The next thing I did was run it by our cousin Stephen (on Jim's side) to get his opinion.  He said we did a good job, but he did some refining and searching like only a seasoned genealogist who is familiar with several languages and is a research attorney can do.   With his help the combined second translation was born.   I feel this is extremely accurate.

REES.--In September in New Cambria, Mo., at age 45, the humble Christian Thomas Rees, farmer, leaving a widow and five children as mourners after him. Although he was relatively young he experienced long and protracted afflictions, from shortness of breath -- one of the worst afflictions to prevent man from being useful to society, family, religion, and generally; but he did his part in the one as in the other notwithstanding his frailty. He was a member of the Calvinist Methodist church there, and was a faithful member throughout his life. He had the ability to socialize, and therefore his presence always truly acceptable. He was born in a small farmhouse called Crin-cae, near Rhandirmwyn, Wales. His parents were David and Betsi Rees, who were loyal to him and his brothers, rearing them with religious education as members of Salem Calvinist Methodist Church, where they were catechized and counseled in detail by the Elders of the pulpit and of the deacons' pew. Two of his brothers rose to be preachers, Isaac Rees, priest at Penygraig, Rhondda Valley, and Rees Rees, with [the Calvinistic Methodists], in the Island, Ystradgynlais, Wales. He also has two brothers in this country, James D. Rees,Wilkes-Barre, and Dan Rees, Plymouth, Pa. He had been in the area of Wilkes-Barre for ten years before moving to New Cambria; to a multitude of friends he was a morning friend there. We wish his widow and orphans every success necessary to be comfortable in temporal and spiritual things while on earth. - Yes! Morning Friend.

The Bonus to the Learning...
cousins are wonderful and...

I have discovered where my great-grandfather was another born, his parents' names the names of his four brothers, who stayed in Wales and who emigrated out of Wales.  That my great grandfather lived in Pennsylvania for ten years before migrating with his family to New Cambria, Missouri.  I also suspected from the information on his health that he may have had an inherited lung disease that has been found in two of my first cousins three generations later.  It is essential to know the place they were from to get anywhere with the family history over the ocean.  Too many of same surnames and given names for it to work otherwise.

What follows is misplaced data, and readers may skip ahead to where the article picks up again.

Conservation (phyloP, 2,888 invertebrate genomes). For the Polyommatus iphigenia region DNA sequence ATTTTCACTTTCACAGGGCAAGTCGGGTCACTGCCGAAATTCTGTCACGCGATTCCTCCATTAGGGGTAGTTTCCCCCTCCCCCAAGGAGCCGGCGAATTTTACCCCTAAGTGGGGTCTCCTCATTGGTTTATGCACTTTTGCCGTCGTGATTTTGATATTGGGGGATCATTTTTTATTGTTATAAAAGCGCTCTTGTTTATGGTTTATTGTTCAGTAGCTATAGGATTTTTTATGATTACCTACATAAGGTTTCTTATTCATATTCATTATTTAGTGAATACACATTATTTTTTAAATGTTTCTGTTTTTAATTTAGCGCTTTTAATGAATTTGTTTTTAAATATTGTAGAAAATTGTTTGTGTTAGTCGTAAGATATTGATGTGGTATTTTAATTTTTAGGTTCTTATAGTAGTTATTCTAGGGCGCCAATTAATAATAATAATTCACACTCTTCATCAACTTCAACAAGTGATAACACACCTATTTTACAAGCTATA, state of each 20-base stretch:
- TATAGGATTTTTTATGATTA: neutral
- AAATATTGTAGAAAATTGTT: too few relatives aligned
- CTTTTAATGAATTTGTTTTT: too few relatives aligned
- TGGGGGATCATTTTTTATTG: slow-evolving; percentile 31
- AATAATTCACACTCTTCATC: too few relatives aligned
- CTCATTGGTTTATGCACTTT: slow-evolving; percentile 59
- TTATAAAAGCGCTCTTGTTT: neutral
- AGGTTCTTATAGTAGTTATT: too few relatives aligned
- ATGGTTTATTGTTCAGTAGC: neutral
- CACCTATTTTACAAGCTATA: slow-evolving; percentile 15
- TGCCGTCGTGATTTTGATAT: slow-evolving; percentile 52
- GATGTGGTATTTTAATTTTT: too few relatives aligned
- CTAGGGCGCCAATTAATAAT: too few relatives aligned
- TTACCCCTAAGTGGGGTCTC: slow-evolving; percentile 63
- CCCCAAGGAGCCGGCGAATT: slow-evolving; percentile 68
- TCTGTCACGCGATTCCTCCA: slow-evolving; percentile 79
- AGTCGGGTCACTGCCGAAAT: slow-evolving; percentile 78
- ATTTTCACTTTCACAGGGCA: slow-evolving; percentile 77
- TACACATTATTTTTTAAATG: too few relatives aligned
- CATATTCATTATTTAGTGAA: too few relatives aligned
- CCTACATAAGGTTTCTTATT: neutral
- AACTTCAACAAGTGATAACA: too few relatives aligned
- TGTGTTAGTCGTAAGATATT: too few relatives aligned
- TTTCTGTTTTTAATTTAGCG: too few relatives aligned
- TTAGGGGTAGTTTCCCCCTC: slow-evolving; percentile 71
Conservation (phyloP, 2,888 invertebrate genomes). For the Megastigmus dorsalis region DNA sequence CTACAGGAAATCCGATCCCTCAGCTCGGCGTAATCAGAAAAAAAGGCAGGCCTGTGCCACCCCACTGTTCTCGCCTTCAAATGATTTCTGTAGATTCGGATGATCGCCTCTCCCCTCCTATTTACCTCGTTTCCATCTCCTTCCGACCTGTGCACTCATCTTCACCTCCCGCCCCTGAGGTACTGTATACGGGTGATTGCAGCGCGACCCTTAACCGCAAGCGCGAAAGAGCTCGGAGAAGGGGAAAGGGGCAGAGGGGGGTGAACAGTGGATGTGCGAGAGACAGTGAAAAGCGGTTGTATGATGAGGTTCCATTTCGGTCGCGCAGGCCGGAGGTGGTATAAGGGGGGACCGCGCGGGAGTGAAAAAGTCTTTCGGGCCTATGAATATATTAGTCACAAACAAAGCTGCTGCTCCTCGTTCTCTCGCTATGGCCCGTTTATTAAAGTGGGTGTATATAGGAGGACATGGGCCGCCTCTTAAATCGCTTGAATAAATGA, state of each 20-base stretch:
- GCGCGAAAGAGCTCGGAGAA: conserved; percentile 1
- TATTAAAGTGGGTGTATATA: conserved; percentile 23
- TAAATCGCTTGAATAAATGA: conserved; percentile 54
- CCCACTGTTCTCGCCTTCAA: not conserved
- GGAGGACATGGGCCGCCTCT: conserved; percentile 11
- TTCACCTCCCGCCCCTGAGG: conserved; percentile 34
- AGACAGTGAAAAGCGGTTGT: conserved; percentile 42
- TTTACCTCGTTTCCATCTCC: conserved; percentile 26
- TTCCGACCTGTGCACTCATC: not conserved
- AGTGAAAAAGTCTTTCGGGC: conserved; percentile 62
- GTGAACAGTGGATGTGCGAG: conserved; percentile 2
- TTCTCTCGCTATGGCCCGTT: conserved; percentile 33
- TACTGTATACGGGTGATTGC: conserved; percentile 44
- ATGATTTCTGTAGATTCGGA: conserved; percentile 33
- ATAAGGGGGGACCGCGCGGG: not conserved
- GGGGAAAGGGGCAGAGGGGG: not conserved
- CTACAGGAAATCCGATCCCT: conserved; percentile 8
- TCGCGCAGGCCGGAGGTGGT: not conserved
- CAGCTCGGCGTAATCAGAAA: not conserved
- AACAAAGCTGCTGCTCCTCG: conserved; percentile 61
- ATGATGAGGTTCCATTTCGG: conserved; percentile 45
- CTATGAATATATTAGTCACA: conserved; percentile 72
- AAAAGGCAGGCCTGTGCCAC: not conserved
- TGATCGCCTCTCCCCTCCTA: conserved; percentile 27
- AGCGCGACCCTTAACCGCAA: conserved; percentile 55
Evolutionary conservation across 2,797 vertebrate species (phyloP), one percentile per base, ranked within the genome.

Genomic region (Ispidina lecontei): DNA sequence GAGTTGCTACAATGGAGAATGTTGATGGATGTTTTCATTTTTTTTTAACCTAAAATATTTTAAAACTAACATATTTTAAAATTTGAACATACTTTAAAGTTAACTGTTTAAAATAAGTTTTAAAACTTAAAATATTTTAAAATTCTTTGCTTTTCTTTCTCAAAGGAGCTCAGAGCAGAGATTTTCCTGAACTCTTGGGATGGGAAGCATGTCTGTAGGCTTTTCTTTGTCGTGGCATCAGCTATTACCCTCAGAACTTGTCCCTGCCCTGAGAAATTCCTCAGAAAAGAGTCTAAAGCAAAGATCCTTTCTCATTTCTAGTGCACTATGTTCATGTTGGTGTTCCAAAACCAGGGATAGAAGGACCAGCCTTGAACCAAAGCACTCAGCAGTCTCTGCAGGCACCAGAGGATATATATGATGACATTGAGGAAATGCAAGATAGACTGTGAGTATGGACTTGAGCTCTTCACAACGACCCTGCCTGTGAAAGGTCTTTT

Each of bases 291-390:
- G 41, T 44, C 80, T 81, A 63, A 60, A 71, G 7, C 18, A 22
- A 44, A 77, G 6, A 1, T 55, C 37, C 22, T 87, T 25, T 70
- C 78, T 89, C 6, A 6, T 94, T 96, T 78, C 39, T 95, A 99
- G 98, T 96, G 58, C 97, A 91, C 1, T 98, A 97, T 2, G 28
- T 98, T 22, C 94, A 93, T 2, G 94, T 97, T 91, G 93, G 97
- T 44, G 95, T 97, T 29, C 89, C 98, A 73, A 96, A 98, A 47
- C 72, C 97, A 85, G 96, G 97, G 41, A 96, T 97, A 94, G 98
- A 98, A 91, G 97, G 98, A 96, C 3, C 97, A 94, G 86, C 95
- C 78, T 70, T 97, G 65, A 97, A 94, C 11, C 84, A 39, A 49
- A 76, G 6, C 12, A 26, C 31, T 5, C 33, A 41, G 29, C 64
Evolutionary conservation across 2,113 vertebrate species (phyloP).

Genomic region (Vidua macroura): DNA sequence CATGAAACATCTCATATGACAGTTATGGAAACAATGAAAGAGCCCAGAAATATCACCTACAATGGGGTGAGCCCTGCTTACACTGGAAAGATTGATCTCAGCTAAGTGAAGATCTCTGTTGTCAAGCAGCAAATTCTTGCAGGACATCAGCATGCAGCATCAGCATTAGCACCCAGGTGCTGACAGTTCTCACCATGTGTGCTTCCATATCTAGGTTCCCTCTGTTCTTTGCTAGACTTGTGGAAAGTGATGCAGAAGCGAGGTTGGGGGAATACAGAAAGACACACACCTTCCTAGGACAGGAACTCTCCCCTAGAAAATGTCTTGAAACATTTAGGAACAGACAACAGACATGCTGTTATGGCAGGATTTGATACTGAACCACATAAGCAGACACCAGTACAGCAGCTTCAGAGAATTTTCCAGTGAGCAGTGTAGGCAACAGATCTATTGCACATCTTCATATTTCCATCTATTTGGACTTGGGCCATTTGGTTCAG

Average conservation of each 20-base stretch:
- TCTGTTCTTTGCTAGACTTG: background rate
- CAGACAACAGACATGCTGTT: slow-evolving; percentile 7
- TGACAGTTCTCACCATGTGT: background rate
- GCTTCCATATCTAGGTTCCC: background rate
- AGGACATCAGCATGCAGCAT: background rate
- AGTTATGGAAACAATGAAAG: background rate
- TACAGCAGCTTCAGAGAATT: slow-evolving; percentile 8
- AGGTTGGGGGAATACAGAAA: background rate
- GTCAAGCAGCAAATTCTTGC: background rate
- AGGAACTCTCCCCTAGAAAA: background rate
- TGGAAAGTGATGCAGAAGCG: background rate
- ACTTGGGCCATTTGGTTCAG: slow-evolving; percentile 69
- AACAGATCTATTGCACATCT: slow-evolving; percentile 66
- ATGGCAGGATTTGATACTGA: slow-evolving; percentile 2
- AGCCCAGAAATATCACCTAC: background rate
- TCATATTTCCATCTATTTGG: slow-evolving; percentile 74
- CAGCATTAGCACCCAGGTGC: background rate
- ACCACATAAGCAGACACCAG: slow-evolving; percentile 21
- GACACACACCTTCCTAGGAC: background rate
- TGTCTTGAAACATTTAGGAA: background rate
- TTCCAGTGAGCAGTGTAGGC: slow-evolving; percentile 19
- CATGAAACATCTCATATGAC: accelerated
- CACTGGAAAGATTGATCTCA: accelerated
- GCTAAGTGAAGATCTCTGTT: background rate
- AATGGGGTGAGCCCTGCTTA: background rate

At that point we did not know that our children would be going to England on Sabbatical leave from Brigham Young University for a year.  They had several choices and we are so glad they chose the UK.  It was time to begin to plan our trip to go and visit them and also to go to Wales.

 Preparing for this trip for about six months taught me a great deal. One of them is the miracle of Google Maps and how they have helped me to realize I need to get very proficient in using them so I can take virtual walks to the places we missed here after we get home. It has been so valuable to have the maps of all the little places and jurisdictions for finding records. I have dabbled in Google Maps before, but now I want to own it! Stephen has helped me so much with them and their value is extremely apparent when you take it on the road.

We wanted to travel to the various villages and towns of the people we already know on our family tree. We did make it to some but not all. What we did discover was heartwarming and amazing and the serendipity along the way was startling.

I don’t know why it should be startling but still it is! We have had countless experiences of things that seem coincidental but aren’t. The Lord’s hand in it, is the only explanation. That and faith does, indeed, proceed the miracle.

It is just like that in Family History work. When you engage with all your heart, mind and strength the Lord provides what you need when you need it. Not necessarily on your timetable but on his. There is a quote by the late Melvin J Ballard, a former apostle in the church, who said in essence: When you do all you can, if there is a record on the earth you will find it.  Most of us may not have the tenacity to do it all but I have witnessed it and I know this is true. Sometimes it takes decades and in some cases several decades to find it, if it exists at all. But the apostolic promise remains; if it does exist you will eventually find it with prayer, patience and much diligence and hard work.   This is true in most things. Never give up! Tenacity is a virtue along with patience.

Part 3  Entering Wales Coming Next!

Rhandirmwyn, Carmarthenshire Wales-A Video

This is a video of  the place where my Welsh ancestors lived.  So beautiful and peaceful and I'm so grateful to have found it.  Created by Harry Paul of Rhandirmwyn, carmarthenshire, Wales in 2013.

No wonder I like places like this so much!  It's in the genes!

I have to day that it was even more beautiful than this.  Our trip there three yeaars ago was so magnificent!